As an AML specialist, Dr. Stevens is actively involved in the prevention of Central Line Associated Blood Stream Infections (CLABSI) at Texas Children's Hospital. Because children with AML require therapy that results in prolonged periods of profound immunosuppression, and because they also require central lines to administer life-saving medications and blood products, Dr. Stevens is committed to implementing the most up-to-date data to prevent these potentially life-threatening infections. Our team includes members from Infection Control, Infectious Diseases, Nursing Leadership, and Pediatric Surgery, and we all work together closely to protect our most vulnerable patients.
Dr. Stevens’ ability to study childhood leukemia in the lab while simultaneously treating children battling the disease gives her unique insight into how best to fight it. The many diverse patients and families Dr. Stevens has come to know inspire her to give her very best at the bedside and in her lab. So do her parents, husband, two active young boys, and friend she lost. With the support of her amazing patients, family, and colleagues, Dr. Stevens is determined to improve outcomes for childhood leukemia and AML.
American Board of Pediatrics - General Pediatrics
American Board of Pediatrics - Pediatric Hematology/Oncology
Dr. Stevens is currently researching ways to use safe, existing drugs to more effectively treat acute myeloid leukemia, or “AML.” Because the most effective currently available treatments for AML can be hard for children to tolerate, Dr. Stevens is particularly interested in examining how to use atovaquone, a common and well-tolerated drug with promising anti-cancer properties, to better treat pediatric AML. Finding new, tolerable drugs to combat AML would ease treatment side effects and save children’s lives. This has been and always will be Dr. Stevens’ ultimate goal.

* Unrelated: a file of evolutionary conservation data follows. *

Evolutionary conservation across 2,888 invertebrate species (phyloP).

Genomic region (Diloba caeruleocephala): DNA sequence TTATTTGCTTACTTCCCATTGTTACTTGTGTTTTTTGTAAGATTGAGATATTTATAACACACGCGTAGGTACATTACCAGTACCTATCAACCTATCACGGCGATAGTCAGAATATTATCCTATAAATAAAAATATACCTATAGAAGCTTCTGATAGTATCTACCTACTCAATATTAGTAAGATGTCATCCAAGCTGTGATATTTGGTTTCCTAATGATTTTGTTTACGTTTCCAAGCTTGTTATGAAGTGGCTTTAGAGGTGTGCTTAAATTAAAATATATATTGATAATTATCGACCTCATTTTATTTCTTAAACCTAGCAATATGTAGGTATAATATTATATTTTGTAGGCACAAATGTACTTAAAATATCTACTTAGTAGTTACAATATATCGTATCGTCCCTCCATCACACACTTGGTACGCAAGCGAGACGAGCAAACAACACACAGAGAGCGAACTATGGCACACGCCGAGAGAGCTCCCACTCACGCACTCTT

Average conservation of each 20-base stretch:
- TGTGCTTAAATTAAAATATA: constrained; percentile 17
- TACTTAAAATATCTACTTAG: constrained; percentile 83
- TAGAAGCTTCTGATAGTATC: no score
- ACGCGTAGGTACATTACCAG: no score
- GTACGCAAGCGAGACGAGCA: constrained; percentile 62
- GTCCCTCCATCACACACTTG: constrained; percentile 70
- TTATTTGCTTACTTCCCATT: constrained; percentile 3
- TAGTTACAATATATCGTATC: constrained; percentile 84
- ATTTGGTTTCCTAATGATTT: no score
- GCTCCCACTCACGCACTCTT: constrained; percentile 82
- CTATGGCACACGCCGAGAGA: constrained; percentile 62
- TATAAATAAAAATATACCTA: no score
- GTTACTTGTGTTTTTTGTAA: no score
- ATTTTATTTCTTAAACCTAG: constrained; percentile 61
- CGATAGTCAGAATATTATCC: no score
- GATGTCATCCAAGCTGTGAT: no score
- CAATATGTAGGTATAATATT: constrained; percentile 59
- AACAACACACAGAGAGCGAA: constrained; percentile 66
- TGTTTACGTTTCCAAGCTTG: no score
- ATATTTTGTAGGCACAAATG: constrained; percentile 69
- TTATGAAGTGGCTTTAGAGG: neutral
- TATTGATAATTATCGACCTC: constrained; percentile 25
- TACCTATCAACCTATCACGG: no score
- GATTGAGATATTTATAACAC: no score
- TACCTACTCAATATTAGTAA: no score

After discovering that patients’ IL-6-induced STAT3 response at relapse in AML predicts poor clinical outcomes and that IL-6 induces chemoresistance in AML cells, Dr. Stevens began researching ways to translate these findings into effective treatments for AML. Relatedly, Dr. Stevens is conducting preclinical evaluations of direct STAT inhibitors on AML blasts.
Dr. Stevens continues to focus on how atovaquone affects the dysregulation of AML blasts and is conducting preclinical and mechanism directed evaluations of atovaquone-induced apoptosis in AML cells.
She also developed and is currently conducting a clinical trial testing how best to incorporate atovaquone into upfront pediatric AML therapy. To this end, Dr. Stevens and her team have used highly specialized immunodeficient mouse models to develop a unique AML Patient Derived Xenograft core at Texas Children's Hospital and Baylor College of Medicine. She hopes and expects that these unique models will help her predict how to maximize atovaquone’s anti-leukemia qualities in children with AML. Furthermore, the AML PDX core is an irreplaceable resource that is rapidly becoming heavily used by other researchers at Texas Children's Hospital and Baylor College of Medicine to test other new agents and approaches to targeting AML.
2022 Clover Award for contributions to patient quality and safety, Texas Children's Hospital
2021 Star Award for Excellence in Patient Care, Baylor College of Medicine
2020 Norton Rose Fulbright Award in teaching and evaluation
2013-2016 K12 Faculty Fellowship in Pediatric Oncology Clinical Research
* Texas Children's Hospital physicians' licenses and credentials are reviewed prior to practicing at any of our facilities. Sections titled From the Doctor, Professional Organizations and Publications were provided by the physician's office and were not verified by Texas Children's Hospital.